Sweden's nuclear plants forced to cut output due to warm weather

OSLO Wed Jul 23, 2014 11:36am EDT

File picture dated May 22, 2008, of Oskarshamn nuclear power plant in Oskarshamn, Sweden. As Japan fights to avert a meltdown at crippled nuclear reactors in the wake of a huge earthquake and tsunami on March 11, 2011, the crisis is likely to increase opposition to plans for a major nuclear expansion in Europe and focus attention on the vast potential costs of a nuclear disaster. REUTERS/Scanpix/Mikael Fritzon/Files

File picture dated May 22, 2008, of Oskarshamn nuclear power plant in Oskarshamn, Sweden. As Japan fights to avert a meltdown at crippled nuclear reactors in the wake of a huge earthquake and tsunami on March 11, 2011, the crisis is likely to increase opposition to plans for a major nuclear expansion in Europe and focus attention on the vast potential costs of a nuclear disaster.

Credit: Reuters/Scanpix/Mikael Fritzon/Files

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OSLO (Reuters) - Sweden's top nuclear power generators have been forced to cut output because of exceptionally warm weather in Scandinavia, and their output could be reduced for over a week, their operators said on Wednesday.

Oskarshamn, part of Germany's E.ON and Forsmark, operated by Swedish utility Vattenfall have both cut output because warm sea water temperatures are limiting their ability to cool down.

"For each degree above 23 decrees Celsius in the cooling water, each unit has to decrease power by 3 percent," Forsmark said in a market message. "It is uncertain how long this will last, but according to meteorologists, the warm weather will last for at least 11 more days."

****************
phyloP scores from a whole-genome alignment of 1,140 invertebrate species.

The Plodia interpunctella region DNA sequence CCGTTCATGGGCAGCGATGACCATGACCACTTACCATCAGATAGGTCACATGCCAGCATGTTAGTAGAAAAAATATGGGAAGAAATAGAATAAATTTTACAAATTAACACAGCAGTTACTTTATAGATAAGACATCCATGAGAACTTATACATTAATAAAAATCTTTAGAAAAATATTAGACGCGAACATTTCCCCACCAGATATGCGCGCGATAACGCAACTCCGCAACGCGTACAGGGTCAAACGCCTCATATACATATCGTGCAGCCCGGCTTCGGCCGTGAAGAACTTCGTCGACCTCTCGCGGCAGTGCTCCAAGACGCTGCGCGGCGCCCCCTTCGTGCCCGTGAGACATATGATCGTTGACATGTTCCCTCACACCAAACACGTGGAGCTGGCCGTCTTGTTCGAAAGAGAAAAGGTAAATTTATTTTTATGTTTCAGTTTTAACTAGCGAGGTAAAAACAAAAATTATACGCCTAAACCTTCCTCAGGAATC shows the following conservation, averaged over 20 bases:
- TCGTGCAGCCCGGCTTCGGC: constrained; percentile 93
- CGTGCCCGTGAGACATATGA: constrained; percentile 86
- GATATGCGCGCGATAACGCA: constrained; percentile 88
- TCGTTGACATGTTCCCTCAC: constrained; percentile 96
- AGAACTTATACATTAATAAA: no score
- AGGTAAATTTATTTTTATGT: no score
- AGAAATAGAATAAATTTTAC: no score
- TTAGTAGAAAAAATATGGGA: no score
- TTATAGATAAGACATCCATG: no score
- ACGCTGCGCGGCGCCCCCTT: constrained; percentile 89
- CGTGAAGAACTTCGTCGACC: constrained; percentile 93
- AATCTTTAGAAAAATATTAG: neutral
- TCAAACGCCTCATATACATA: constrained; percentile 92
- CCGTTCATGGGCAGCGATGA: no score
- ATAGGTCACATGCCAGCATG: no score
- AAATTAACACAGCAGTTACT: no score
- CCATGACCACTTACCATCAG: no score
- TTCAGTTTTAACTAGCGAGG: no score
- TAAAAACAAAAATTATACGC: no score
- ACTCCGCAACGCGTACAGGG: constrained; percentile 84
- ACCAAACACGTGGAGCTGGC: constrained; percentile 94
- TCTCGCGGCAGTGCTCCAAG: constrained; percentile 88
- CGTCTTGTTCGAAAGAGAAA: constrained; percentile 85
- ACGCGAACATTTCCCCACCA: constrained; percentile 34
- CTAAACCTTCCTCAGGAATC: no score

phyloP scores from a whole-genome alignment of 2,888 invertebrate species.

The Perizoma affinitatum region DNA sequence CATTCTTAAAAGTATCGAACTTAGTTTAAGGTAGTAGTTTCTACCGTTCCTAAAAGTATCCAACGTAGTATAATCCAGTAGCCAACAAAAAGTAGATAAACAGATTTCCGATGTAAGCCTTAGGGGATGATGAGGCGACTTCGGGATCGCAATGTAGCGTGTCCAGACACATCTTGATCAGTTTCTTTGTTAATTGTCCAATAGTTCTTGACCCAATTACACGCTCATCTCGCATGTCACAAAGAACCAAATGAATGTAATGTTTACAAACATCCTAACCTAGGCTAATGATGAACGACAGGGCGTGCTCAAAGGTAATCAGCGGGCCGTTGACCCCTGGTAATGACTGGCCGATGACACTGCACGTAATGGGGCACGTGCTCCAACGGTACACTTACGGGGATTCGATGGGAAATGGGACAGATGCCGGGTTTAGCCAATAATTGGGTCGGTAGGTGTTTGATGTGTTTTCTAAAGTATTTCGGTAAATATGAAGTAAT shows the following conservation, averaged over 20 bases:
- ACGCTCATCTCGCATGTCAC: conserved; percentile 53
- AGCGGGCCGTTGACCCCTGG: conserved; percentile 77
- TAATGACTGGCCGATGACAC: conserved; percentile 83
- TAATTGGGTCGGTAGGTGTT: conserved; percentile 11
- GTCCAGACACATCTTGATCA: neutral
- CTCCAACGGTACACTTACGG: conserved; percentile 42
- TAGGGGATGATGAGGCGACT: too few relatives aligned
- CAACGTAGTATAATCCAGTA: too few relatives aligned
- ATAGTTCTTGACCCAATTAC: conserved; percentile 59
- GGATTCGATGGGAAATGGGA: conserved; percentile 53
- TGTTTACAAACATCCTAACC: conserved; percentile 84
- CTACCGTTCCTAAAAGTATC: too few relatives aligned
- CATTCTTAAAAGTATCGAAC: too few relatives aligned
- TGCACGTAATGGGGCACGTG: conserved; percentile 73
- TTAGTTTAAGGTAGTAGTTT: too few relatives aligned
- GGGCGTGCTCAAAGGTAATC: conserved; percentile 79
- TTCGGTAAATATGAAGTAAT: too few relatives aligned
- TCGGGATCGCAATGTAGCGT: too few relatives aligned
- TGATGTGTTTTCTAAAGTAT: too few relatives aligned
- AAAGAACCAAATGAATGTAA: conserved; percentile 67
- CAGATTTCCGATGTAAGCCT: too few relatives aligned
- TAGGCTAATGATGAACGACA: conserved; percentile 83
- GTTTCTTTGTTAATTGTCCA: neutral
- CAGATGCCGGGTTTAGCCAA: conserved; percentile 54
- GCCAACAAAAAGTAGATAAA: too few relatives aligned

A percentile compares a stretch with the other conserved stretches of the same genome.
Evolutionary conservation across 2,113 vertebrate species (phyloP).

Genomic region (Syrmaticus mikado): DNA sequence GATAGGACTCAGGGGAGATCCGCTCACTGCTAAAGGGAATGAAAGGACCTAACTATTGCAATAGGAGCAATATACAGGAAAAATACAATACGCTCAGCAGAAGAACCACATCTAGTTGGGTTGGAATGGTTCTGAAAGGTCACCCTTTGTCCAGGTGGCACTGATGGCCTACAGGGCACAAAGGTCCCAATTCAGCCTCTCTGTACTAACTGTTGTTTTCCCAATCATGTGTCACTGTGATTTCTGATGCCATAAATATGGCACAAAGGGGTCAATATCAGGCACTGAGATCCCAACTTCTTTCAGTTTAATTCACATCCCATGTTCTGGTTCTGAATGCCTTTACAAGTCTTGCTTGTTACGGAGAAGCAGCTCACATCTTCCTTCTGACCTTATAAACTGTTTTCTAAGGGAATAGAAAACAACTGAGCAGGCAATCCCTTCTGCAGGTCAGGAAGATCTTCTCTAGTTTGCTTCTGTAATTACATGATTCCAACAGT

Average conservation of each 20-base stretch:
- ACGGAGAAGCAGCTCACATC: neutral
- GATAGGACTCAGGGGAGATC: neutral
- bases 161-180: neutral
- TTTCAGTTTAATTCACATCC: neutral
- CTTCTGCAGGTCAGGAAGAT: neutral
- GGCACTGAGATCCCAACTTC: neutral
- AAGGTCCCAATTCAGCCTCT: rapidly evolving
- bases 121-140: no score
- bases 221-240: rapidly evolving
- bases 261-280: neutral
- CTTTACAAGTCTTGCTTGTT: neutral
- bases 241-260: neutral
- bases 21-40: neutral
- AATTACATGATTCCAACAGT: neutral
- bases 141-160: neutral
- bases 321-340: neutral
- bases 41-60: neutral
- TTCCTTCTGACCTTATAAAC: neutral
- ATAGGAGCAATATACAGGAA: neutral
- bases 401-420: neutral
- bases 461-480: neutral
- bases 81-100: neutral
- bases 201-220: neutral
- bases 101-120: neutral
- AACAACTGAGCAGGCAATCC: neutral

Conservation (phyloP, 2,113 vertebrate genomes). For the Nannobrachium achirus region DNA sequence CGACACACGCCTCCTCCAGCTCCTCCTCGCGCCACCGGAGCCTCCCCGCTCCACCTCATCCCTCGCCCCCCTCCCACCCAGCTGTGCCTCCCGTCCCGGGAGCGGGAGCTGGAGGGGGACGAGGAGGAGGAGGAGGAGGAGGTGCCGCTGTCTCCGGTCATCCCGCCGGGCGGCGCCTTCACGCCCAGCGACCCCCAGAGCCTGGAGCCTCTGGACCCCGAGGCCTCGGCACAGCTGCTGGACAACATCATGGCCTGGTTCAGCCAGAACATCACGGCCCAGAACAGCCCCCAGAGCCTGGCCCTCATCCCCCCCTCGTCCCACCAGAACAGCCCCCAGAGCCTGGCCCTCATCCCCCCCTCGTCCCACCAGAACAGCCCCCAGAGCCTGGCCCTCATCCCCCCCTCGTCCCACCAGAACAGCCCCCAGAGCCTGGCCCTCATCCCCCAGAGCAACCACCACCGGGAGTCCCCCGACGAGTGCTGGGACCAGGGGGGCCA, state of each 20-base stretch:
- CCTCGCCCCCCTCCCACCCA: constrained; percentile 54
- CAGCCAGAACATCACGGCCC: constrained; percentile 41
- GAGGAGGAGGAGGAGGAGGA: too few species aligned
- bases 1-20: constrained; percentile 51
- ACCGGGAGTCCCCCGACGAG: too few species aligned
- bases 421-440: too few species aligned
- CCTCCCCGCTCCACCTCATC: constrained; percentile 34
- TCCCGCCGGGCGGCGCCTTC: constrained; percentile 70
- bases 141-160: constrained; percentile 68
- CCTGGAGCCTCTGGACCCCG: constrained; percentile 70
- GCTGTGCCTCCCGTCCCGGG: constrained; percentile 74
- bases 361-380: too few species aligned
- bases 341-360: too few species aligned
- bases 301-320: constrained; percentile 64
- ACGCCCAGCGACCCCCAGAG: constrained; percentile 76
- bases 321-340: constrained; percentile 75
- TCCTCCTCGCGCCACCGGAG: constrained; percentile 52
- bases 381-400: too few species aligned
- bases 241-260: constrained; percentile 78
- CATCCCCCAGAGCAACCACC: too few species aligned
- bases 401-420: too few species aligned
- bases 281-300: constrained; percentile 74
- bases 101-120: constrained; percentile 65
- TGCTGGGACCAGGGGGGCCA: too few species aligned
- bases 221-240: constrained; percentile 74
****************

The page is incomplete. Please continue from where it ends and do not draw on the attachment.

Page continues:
Temperatures exceeded 30 degrees in the southern part of Scandinavia this week, hitting their highest level in years.

The Forsmark nuclear power generator has three units with over 3,000 megawatts of built in capacity and data from the plant showed it was operating at about 92 percent of its built in capacity.

If sea temperatures reach 26 degrees, block 3 has to be shut, while at 28 degrees, the other two have to be closed as well, a Vattenfall spokesman said. Sea temperatures are currently around 22-23 degrees, according to the Swedish weather service.

Oskarshamn, which currently operates two blocks with around 1,950 megawatt of built in capacity, has had to reduce output by about 90 megawatts because of warm cooling water temperatures, a spokesman said. Data from the plant showed it was operating at 93 percent of its built in capacity.

Vattenfall's Ringhals plant is not yet affected.

(Reporting by Balazs Koranyi, editing by David Evans)

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